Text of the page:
Brent reached its highest level since October 2018

Market Insights
Heating Oil
September 28, 2021

Recap: Oil futures rose for the fifth straight session, with Brent reaching its highest level since October 2018, as it pushed toward $80 a barrel. Tight supplies amidst rising demand left investors worrying about supply shortages. U.S. crude inventories have fallen sharply in recent weeks due to the lingering impact of Hurricane Ida on energy operations in the Gulf Coast region. Goldman Sachs has boosted its end of year price for Brent from $80 to $90 a barrel, while major oil traders like Trafigura are helping to support this market. At the same time, global oil demand is back to converging to pre-COVID levels. Traffic congestion in China quickly recovered after a summer dip. The delta-driven decline in global flights was smaller than the analysts initially feared. November WTI climbed $1.47, or %1.84, to $75.45 a barrel. Brent for November delivery added $1.44, or 1.8%, to settle at $79.53 a barrel, while the more actively traded December contract added $1.49, or 1.9%, to close at $78.72 a barrel. October RBOB tacked on almost 1.7%, to settle at $2.224 a gallon, while October heating oil rose 1.3% to $2.296 a gallon.

Technical AnalysisOil futures have certainly gained upside momentum. The climb and settlement in WTI above $75 confirmed the uptrend; there is however, significant resistance up at the July high of $76.98. As long as this market can hold above the 50-day moving average, which as provided quite a bit of support, we would look for continued moves higher. Should we get a move beyond $76.98, this market will have the potential to gain more traction to the upside. A break below the 50-day moving average will spark a bit of panic selling and we could see a push toward the $67.50 area.  

Fundamental NewsGoldman Sachs raised its forecast for year-end Brent crude oil prices to $90/barrel from $80, as a faster fuel demand recovery from the Delta variant and Hurricane Ida's hit to production led to tight global supplies. The bank stated that "while we have long held a bullish oil view, the current global supply-demand deficit is larger than we expected, with the recovery in global demand from the Delta impact even faster than our above-consensus forecast and with global supply remaining short of our below consensus forecasts".  On the demand side, Goldman said risks were "squarely" skewed to the upside in the winter, as a global gas shortage will increase oil-fired power generation.  Goldman, however, flagged a potential new virus variant, which could weigh on demand and an aggressively faster ramp-up in OPEC+ production that may soften its projected deficit, as key risks to its bullish outlook.  For 2022, the bank lowered its average forecasts for the second and fourth quarter to $80/barrel from $85/barrel as it factored in the possibility of an Iran-U.S. nuclear deal by next April.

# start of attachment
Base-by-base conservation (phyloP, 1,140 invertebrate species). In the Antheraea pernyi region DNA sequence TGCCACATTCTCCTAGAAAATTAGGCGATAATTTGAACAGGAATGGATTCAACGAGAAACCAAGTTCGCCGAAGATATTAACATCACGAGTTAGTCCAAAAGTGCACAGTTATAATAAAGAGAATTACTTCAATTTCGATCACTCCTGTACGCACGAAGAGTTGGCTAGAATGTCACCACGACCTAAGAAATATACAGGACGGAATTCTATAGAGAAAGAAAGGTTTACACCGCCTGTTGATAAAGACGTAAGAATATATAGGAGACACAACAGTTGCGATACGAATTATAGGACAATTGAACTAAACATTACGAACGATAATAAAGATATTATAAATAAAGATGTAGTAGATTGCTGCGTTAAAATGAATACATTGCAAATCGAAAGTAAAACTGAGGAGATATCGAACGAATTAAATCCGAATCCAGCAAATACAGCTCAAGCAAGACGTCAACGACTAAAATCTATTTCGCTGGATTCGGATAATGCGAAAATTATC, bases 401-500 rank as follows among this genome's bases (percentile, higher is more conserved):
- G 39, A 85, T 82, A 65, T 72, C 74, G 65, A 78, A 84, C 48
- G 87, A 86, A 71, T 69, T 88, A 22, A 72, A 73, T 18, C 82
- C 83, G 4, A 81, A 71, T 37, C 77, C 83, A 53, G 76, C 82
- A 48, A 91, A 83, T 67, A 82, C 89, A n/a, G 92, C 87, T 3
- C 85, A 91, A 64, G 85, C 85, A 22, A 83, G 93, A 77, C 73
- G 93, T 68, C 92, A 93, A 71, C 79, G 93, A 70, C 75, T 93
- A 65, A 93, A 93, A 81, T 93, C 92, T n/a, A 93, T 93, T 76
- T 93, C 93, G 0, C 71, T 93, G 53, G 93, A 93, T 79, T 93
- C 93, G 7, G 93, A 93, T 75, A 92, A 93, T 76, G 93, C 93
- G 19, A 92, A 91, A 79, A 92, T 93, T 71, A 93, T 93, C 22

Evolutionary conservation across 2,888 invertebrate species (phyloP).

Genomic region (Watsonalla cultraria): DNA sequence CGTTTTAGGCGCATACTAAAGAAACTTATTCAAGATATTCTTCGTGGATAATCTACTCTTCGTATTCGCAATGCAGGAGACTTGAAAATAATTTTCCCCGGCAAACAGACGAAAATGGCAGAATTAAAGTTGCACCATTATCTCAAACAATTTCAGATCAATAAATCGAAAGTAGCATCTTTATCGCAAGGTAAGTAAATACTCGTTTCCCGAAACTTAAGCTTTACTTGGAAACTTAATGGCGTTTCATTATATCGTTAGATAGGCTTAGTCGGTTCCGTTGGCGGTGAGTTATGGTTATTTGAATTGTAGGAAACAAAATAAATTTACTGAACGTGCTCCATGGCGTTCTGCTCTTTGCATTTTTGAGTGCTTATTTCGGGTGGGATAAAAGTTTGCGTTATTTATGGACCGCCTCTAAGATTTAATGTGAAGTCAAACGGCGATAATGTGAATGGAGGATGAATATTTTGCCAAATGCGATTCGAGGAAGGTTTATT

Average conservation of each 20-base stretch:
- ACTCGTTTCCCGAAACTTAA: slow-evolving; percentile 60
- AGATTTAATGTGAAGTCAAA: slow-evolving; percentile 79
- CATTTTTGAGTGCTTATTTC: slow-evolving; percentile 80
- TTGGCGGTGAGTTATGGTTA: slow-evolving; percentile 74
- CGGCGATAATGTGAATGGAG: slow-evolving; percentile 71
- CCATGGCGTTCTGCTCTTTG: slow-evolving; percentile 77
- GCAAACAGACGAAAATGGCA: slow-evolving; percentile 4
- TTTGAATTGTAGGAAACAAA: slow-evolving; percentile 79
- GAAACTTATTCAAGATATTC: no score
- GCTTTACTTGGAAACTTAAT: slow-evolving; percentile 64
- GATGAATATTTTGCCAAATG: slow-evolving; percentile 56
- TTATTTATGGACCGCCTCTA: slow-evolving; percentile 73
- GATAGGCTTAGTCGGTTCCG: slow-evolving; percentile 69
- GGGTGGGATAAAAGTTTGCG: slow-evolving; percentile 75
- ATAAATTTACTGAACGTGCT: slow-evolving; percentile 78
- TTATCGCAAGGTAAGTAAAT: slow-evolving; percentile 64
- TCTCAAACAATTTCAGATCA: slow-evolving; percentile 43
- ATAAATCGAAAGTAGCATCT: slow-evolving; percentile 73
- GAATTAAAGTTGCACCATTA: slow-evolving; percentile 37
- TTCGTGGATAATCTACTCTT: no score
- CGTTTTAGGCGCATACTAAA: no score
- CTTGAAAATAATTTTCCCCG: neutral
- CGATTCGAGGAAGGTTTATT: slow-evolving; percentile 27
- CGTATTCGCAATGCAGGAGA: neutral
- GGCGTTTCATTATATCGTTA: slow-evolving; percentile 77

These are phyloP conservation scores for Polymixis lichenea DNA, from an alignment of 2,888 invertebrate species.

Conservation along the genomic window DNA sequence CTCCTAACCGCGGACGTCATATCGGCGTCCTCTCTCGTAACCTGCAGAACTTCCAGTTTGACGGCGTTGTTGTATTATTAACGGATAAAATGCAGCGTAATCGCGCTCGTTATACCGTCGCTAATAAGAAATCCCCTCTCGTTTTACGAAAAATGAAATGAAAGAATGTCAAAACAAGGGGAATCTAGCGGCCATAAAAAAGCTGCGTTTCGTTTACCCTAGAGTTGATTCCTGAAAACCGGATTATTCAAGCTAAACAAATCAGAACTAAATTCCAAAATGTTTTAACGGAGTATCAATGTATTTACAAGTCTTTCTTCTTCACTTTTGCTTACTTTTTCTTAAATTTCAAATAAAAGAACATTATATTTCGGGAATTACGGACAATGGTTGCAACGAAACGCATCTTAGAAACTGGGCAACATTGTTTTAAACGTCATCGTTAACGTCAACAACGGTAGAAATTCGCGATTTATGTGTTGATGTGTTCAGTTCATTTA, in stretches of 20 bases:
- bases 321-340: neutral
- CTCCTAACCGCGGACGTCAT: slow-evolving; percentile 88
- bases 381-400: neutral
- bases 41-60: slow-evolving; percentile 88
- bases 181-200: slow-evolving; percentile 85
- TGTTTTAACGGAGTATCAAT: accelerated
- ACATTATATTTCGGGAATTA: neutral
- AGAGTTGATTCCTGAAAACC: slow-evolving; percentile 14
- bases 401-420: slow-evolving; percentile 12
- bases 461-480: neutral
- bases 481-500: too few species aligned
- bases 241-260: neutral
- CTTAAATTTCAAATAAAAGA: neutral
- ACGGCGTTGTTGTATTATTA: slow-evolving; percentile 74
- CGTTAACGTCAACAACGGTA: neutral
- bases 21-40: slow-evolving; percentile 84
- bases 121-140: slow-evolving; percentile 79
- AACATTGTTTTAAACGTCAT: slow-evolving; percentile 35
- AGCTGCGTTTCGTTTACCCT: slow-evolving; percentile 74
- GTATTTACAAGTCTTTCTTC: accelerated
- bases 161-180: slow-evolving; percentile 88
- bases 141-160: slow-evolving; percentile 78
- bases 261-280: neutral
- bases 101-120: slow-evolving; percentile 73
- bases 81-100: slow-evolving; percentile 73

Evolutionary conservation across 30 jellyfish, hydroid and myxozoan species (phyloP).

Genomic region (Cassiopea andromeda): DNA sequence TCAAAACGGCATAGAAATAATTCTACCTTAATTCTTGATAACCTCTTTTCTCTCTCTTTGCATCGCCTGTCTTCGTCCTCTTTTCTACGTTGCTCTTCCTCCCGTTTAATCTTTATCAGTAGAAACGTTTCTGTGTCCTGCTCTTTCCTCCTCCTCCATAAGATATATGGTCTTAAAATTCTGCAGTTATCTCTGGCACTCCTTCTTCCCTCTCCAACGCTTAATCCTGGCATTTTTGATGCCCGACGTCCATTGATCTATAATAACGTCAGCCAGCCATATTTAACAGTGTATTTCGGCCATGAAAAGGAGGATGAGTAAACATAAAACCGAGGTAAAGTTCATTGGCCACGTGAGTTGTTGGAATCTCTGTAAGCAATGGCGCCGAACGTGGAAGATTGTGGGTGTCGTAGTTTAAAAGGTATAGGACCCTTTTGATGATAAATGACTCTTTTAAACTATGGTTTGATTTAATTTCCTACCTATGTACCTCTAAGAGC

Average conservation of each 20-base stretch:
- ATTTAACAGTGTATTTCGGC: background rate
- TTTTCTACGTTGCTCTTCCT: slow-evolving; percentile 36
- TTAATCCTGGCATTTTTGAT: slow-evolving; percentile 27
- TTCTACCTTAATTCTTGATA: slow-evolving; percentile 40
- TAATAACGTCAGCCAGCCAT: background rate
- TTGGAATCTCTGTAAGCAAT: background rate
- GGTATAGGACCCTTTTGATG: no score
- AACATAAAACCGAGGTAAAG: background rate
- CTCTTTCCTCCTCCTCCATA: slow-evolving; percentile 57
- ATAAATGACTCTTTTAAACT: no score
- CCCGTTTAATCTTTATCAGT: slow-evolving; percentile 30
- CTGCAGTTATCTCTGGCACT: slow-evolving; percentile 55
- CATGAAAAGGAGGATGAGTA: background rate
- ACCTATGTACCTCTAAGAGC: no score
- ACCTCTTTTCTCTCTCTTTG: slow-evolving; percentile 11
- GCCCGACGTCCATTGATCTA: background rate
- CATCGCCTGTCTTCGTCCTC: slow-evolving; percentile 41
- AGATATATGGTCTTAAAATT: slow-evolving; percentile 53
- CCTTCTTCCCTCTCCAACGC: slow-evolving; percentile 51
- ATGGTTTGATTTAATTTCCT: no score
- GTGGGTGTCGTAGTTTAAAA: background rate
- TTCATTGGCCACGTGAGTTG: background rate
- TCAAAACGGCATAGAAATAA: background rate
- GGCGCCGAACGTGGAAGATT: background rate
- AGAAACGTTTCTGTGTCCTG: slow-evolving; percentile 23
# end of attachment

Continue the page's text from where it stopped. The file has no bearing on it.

Venezuela has agreed to a key contract to swap its heavy oil for Iranian condensate that it can use to improve the quality of its tar-like crude, with the first cargoes due this week.  The swap contract would provide PDVSA with a steady supply of condensate, which it needs to dilute output of extra heavy oil from the Orinoco Belt.   In return, Iran will receive shipments of Venezuelan heavy oil that it can market in Asia.  A source said the swap agreement is planned to last for six months in its first phase, but could be extended. 

IIR Energy said U.S. oil refiners are expected to shut in about 853,000 bpd of capacity in the week ending October 1st, increasing available refining capacity by 54,000 bpd.  Offline capacity is expected to increase to about 1.3 million bpd in the week ending October 10th.

September’s gasoline export volumes from Europe are tracking at 1 million tons, slightly down from August’s 1.2 million tons. 

Early Market Call - as of 8:55 AM EDT

WTI - Nov $76.10, up 64 cents

RBOB - Oct $2.2321, up 53 points

HO - Oct $2.3178, up 2.07 cents

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